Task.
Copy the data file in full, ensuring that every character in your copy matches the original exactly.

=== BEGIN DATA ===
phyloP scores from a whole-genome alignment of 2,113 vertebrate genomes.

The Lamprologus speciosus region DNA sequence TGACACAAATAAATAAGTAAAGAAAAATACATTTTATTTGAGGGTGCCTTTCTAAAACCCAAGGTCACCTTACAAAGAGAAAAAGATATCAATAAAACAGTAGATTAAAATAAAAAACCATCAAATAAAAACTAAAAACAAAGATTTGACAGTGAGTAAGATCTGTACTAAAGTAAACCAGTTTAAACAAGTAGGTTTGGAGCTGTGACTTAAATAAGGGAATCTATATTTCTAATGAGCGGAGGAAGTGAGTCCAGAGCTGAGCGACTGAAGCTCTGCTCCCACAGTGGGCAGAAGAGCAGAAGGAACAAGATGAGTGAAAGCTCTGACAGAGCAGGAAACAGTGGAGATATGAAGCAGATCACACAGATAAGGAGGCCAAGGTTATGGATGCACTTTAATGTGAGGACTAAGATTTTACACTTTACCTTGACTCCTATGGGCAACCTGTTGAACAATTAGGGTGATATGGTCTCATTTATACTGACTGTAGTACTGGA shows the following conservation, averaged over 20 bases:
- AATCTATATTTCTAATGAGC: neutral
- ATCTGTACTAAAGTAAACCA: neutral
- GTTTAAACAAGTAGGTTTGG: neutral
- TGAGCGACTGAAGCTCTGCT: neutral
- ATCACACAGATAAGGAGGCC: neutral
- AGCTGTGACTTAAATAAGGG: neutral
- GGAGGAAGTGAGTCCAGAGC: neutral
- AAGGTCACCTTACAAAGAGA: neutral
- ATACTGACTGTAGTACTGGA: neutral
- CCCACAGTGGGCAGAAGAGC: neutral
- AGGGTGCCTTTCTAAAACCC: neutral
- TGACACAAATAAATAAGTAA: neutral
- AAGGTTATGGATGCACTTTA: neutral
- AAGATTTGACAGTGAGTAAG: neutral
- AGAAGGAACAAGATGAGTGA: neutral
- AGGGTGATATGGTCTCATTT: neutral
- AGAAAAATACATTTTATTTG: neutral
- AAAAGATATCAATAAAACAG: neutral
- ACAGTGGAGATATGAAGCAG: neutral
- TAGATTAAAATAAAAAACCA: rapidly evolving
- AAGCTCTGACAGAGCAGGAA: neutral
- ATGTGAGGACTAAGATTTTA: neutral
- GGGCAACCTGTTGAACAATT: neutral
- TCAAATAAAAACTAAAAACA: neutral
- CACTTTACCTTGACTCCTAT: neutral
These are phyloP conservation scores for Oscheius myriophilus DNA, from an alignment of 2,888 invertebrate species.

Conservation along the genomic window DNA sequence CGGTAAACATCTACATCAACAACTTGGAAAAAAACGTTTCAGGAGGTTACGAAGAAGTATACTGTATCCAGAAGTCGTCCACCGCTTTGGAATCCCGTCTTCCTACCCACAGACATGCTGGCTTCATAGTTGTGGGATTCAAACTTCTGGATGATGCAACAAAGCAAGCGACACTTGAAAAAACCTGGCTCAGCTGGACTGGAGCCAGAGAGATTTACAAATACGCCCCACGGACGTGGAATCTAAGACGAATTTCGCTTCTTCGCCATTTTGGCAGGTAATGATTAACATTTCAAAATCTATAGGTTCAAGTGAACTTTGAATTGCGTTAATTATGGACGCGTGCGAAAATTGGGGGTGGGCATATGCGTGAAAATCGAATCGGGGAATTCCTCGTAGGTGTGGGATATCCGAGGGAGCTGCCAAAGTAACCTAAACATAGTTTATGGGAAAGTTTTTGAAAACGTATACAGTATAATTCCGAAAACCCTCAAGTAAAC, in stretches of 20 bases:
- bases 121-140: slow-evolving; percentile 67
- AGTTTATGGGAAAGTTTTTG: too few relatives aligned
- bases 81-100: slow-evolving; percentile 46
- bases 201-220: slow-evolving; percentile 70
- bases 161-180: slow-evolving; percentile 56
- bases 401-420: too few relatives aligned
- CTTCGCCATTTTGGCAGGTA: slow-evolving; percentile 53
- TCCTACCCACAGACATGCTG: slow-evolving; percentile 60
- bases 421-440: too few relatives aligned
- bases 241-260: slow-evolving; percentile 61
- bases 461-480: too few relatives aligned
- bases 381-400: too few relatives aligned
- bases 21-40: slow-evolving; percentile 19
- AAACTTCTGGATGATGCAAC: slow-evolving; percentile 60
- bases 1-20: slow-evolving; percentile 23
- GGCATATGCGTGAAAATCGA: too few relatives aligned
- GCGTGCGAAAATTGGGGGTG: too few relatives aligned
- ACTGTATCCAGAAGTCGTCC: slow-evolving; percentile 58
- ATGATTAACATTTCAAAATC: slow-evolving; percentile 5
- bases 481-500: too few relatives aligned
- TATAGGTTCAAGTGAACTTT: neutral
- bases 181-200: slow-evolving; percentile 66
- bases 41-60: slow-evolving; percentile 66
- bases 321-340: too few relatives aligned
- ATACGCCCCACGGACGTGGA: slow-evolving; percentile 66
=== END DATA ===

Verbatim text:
phyloP scores from a whole-genome alignment of 2,113 vertebrate genomes.

The Lamprologus speciosus region DNA sequence TGACACAAATAAATAAGTAAAGAAAAATACATTTTATTTGAGGGTGCCTTTCTAAAACCCAAGGTCACCTTACAAAGAGAAAAAGATATCAATAAAACAGTAGATTAAAATAAAAAACCATCAAATAAAAACTAAAAACAAAGATTTGACAGTGAGTAAGATCTGTACTAAAGTAAACCAGTTTAAACAAGTAGGTTTGGAGCTGTGACTTAAATAAGGGAATCTATATTTCTAATGAGCGGAGGAAGTGAGTCCAGAGCTGAGCGACTGAAGCTCTGCTCCCACAGTGGGCAGAAGAGCAGAAGGAACAAGATGAGTGAAAGCTCTGACAGAGCAGGAAACAGTGGAGATATGAAGCAGATCACACAGATAAGGAGGCCAAGGTTATGGATGCACTTTAATGTGAGGACTAAGATTTTACACTTTACCTTGACTCCTATGGGCAACCTGTTGAACAATTAGGGTGATATGGTCTCATTTATACTGACTGTAGTACTGGA shows the following conservation, averaged over 20 bases:
- AATCTATATTTCTAATGAGC: neutral
- ATCTGTACTAAAGTAAACCA: neutral
- GTTTAAACAAGTAGGTTTGG: neutral
- TGAGCGACTGAAGCTCTGCT: neutral
- ATCACACAGATAAGGAGGCC: neutral
- AGCTGTGACTTAAATAAGGG: neutral
- GGAGGAAGTGAGTCCAGAGC: neutral
- AAGGTCACCTTACAAAGAGA: neutral
- ATACTGACTGTAGTACTGGA: neutral
- CCCACAGTGGGCAGAAGAGC: neutral
- AGGGTGCCTTTCTAAAACCC: neutral
- TGACACAAATAAATAAGTAA: neutral
- AAGGTTATGGATGCACTTTA: neutral
- AAGATTTGACAGTGAGTAAG: neutral
- AGAAGGAACAAGATGAGTGA: neutral
- AGGGTGATATGGTCTCATTT: neutral
- AGAAAAATACATTTTATTTG: neutral
- AAAAGATATCAATAAAACAG: neutral
- ACAGTGGAGATATGAAGCAG: neutral
- TAGATTAAAATAAAAAACCA: rapidly evolving
- AAGCTCTGACAGAGCAGGAA: neutral
- ATGTGAGGACTAAGATTTTA: neutral
- GGGCAACCTGTTGAACAATT: neutral
- TCAAATAAAAACTAAAAACA: neutral
- CACTTTACCTTGACTCCTAT: neutral
These are phyloP conservation scores for Oscheius myriophilus DNA, from an alignment of 2,888 invertebrate species.

Conservation along the genomic window DNA sequence CGGTAAACATCTACATCAACAACTTGGAAAAAAACGTTTCAGGAGGTTACGAAGAAGTATACTGTATCCAGAAGTCGTCCACCGCTTTGGAATCCCGTCTTCCTACCCACAGACATGCTGGCTTCATAGTTGTGGGATTCAAACTTCTGGATGATGCAACAAAGCAAGCGACACTTGAAAAAACCTGGCTCAGCTGGACTGGAGCCAGAGAGATTTACAAATACGCCCCACGGACGTGGAATCTAAGACGAATTTCGCTTCTTCGCCATTTTGGCAGGTAATGATTAACATTTCAAAATCTATAGGTTCAAGTGAACTTTGAATTGCGTTAATTATGGACGCGTGCGAAAATTGGGGGTGGGCATATGCGTGAAAATCGAATCGGGGAATTCCTCGTAGGTGTGGGATATCCGAGGGAGCTGCCAAAGTAACCTAAACATAGTTTATGGGAAAGTTTTTGAAAACGTATACAGTATAATTCCGAAAACCCTCAAGTAAAC, in stretches of 20 bases:
- bases 121-140: slow-evolving; percentile 67
- AGTTTATGGGAAAGTTTTTG: too few relatives aligned
- bases 81-100: slow-evolving; percentile 46
- bases 201-220: slow-evolving; percentile 70
- bases 161-180: slow-evolving; percentile 56
- bases 401-420: too few relatives aligned
- CTTCGCCATTTTGGCAGGTA: slow-evolving; percentile 53
- TCCTACCCACAGACATGCTG: slow-evolving; percentile 60
- bases 421-440: too few relatives aligned
- bases 241-260: slow-evolving; percentile 61
- bases 461-480: too few relatives aligned
- bases 381-400: too few relatives aligned
- bases 21-40: slow-evolving; percentile 19
- AAACTTCTGGATGATGCAAC: slow-evolving; percentile 60
- bases 1-20: slow-evolving; percentile 23
- GGCATATGCGTGAAAATCGA: too few relatives aligned
- GCGTGCGAAAATTGGGGGTG: too few relatives aligned
- ACTGTATCCAGAAGTCGTCC: slow-evolving; percentile 58
- ATGATTAACATTTCAAAATC: slow-evolving; percentile 5
- bases 481-500: too few relatives aligned
- TATAGGTTCAAGTGAACTTT: neutral
- bases 181-200: slow-evolving; percentile 66
- bases 41-60: slow-evolving; percentile 66
- bases 321-340: too few relatives aligned
- ATACGCCCCACGGACGTGGA: slow-evolving; percentile 66